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On July 26, 2012, European Central Bank President Mario Draghi made his now famous promise to do "whatever it takes" to save the euro. That put an end to soaring yields on Spanish and Italian government debt that threatened the very existence of the euro.

And it set off a huge, sustained rally in European stocks and bonds that has only recent faltered.

I bring this up for two reasons:

● First, I think that Draghi's promise is going to be challenged and challenged hard -- with its very real flaws and limits exposed to scrutiny by the financial markets -- over the next few months.

● Second, this renewal of the eurozone debt crisis has the potential to take the shares of some very good European companies -- companies you'd like to own for the long term -- down to bargain levels again.

This column has two purposes: first, to run through the reasons i think we're about to see a new round in the euro debt crisis, and second, to give you a list of 10 European stocks that I'd snap up if their prices fall in a new round of the crisis.

The eurozone mess revisited

Let me take you back to the scary days of July 2012. Yields on Spanish 10-year government bonds climbed to 7%, and then kept on climbing. Analysts and economists joined in daily hand-wringing, saying that at above 7%, the burden of debt on a struggling Spanish economy was unsustainable. Spain seemed headed to bankruptcy, a bailout, a departure from the eurozone or a combination of those.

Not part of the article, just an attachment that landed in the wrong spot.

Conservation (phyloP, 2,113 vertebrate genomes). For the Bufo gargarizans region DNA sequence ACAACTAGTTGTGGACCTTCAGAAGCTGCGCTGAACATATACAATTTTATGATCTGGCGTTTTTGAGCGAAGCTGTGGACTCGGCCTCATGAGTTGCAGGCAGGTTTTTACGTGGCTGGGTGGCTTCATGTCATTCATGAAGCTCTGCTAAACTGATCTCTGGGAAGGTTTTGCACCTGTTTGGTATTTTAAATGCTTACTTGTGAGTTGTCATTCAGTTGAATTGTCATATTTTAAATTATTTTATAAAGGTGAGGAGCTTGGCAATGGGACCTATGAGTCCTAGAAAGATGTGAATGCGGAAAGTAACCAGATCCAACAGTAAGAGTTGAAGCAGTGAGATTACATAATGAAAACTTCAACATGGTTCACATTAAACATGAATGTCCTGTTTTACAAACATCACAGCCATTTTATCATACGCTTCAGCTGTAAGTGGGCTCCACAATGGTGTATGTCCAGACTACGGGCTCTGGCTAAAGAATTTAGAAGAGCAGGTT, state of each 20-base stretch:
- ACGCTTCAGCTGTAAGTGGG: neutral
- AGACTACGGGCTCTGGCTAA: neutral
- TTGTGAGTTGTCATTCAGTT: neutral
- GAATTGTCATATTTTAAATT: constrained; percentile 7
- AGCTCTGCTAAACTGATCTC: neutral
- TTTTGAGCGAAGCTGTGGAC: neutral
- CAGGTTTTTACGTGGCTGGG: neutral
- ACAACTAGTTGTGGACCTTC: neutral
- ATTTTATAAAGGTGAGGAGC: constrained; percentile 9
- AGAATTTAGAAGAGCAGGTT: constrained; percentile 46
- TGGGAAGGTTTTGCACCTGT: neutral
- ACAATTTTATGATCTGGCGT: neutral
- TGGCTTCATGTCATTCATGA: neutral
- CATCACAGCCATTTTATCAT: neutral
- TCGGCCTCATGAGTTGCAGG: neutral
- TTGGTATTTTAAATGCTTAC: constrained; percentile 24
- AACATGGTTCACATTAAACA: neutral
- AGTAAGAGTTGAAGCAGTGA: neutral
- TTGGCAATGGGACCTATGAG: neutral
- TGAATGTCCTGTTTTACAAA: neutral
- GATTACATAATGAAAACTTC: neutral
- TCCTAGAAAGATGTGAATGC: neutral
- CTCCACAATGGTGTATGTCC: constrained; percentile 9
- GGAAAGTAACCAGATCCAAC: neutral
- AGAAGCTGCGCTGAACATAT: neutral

Italy wasn't far behind. The yield on Italian 10-year government debt hadn't reached 7%, but, at 6.597%, it was clearly headed in that direction.

Jim Jubak

Jim Jubak

That raised the hand-wringing to another level: The eurozone probably didn't have the resources to bail out Spain or Italy. It certainly couldn't handle a bailout of both.

Draghi's speech stopped that discussion dead in its tracks. The "whatever it takes" promise had credibility, because it followed on the central bank's huge long-term refinancing operation that provided 1 trillion euros (roughly $1.3 trillion) in cheap money to European banks. That move had shown that Draghi would act, and act big. When the July promise was fleshed out with a new Outright Monetary Transactions pledge that said the European Central Bank was prepared to buy unlimited amounts of government bonds of maturities of three years or less of any country in bond-market distress, the promised support was enough to turn financial markets around.

The yield on 10-year Italian government bonds -- which had peaked at 6.597% before Draghi's speech -- had fallen to 4.129% by Jan. 25. The yield on 10-year Spanish government bonds -- which had peaked at 7.498% -- fell to 4.904% on Jan. 10.